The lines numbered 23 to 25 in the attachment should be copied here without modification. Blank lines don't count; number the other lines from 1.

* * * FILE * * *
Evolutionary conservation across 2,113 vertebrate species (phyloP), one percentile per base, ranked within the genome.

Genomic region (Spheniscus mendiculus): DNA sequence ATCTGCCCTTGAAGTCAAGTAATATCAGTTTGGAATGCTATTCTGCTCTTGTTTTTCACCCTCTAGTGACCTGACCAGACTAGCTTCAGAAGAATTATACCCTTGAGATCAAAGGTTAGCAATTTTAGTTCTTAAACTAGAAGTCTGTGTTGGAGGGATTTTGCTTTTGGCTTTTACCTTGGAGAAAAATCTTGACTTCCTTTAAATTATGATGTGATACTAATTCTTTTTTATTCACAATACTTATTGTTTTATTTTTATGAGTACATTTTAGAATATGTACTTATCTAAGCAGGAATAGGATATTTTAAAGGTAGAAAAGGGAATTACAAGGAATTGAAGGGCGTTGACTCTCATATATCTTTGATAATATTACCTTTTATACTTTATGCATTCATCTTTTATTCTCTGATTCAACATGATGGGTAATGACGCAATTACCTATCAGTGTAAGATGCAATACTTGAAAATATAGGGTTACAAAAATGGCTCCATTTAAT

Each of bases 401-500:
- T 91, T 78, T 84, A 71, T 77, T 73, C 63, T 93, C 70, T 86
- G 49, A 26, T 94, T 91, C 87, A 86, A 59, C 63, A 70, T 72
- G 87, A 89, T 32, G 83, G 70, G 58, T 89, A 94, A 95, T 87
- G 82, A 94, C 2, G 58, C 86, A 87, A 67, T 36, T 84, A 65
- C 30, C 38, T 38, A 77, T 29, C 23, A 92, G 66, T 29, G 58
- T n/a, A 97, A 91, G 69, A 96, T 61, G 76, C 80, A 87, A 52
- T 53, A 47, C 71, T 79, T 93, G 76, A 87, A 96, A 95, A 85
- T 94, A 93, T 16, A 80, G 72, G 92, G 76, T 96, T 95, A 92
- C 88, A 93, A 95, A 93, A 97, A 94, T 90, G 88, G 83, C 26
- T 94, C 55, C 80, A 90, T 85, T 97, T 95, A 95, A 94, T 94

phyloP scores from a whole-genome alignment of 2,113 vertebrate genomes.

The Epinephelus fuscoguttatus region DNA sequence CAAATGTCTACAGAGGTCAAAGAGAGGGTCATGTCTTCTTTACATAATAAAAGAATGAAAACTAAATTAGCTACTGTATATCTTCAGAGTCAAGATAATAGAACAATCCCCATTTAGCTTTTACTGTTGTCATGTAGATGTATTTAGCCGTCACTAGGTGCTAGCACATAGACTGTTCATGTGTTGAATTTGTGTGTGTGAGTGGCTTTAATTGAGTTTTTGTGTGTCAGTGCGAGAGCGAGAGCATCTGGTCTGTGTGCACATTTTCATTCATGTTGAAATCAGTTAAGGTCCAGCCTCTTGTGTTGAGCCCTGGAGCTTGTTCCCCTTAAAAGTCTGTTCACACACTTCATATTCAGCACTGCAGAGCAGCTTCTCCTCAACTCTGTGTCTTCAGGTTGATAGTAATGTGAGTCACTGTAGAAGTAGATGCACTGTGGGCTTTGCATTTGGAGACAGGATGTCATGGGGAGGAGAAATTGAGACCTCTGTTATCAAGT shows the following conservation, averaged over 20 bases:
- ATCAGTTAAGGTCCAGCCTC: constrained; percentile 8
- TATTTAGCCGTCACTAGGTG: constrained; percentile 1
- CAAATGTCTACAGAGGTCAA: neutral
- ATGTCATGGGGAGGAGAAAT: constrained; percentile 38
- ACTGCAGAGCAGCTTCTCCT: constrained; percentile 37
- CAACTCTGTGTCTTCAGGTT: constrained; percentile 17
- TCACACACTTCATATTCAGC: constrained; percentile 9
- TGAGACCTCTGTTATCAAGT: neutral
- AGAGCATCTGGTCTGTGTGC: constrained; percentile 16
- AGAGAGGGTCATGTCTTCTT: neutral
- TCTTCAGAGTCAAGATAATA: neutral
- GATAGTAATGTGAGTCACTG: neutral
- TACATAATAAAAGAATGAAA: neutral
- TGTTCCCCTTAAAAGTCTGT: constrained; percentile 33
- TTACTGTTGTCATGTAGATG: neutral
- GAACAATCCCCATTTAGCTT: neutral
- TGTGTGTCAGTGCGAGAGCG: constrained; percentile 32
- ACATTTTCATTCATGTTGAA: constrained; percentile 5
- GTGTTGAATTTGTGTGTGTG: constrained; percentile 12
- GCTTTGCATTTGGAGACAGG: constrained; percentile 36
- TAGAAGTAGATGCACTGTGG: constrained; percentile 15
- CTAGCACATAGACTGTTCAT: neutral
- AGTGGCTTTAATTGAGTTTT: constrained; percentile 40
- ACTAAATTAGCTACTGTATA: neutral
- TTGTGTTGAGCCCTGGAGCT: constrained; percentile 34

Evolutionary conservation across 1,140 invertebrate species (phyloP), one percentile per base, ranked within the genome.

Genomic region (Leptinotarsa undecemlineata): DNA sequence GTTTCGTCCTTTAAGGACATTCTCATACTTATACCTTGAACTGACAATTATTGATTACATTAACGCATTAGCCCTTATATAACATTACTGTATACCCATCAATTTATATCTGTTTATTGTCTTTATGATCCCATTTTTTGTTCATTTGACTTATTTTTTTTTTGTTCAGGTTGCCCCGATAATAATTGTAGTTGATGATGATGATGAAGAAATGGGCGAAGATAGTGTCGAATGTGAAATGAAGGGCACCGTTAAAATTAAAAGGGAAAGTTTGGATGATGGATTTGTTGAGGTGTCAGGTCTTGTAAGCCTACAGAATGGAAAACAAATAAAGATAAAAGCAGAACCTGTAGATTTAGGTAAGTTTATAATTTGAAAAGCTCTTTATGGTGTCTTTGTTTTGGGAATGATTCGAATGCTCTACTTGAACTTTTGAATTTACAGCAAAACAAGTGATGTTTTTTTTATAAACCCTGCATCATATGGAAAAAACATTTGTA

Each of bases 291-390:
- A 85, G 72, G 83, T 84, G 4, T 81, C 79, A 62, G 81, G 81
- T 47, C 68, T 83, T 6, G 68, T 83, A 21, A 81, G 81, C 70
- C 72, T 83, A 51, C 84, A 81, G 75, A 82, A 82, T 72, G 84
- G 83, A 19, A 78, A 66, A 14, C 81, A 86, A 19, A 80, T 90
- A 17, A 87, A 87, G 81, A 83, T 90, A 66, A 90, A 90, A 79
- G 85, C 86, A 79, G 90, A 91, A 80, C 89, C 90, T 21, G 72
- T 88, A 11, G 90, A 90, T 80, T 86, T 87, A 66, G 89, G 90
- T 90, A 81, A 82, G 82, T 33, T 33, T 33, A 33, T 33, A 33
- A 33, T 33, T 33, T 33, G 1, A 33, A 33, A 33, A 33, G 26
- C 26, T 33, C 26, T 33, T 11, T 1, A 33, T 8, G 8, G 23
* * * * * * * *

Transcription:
- TGAGACCTCTGTTATCAAGT: neutral
- AGAGCATCTGGTCTGTGTGC: constrained; percentile 16
- AGAGAGGGTCATGTCTTCTT: neutral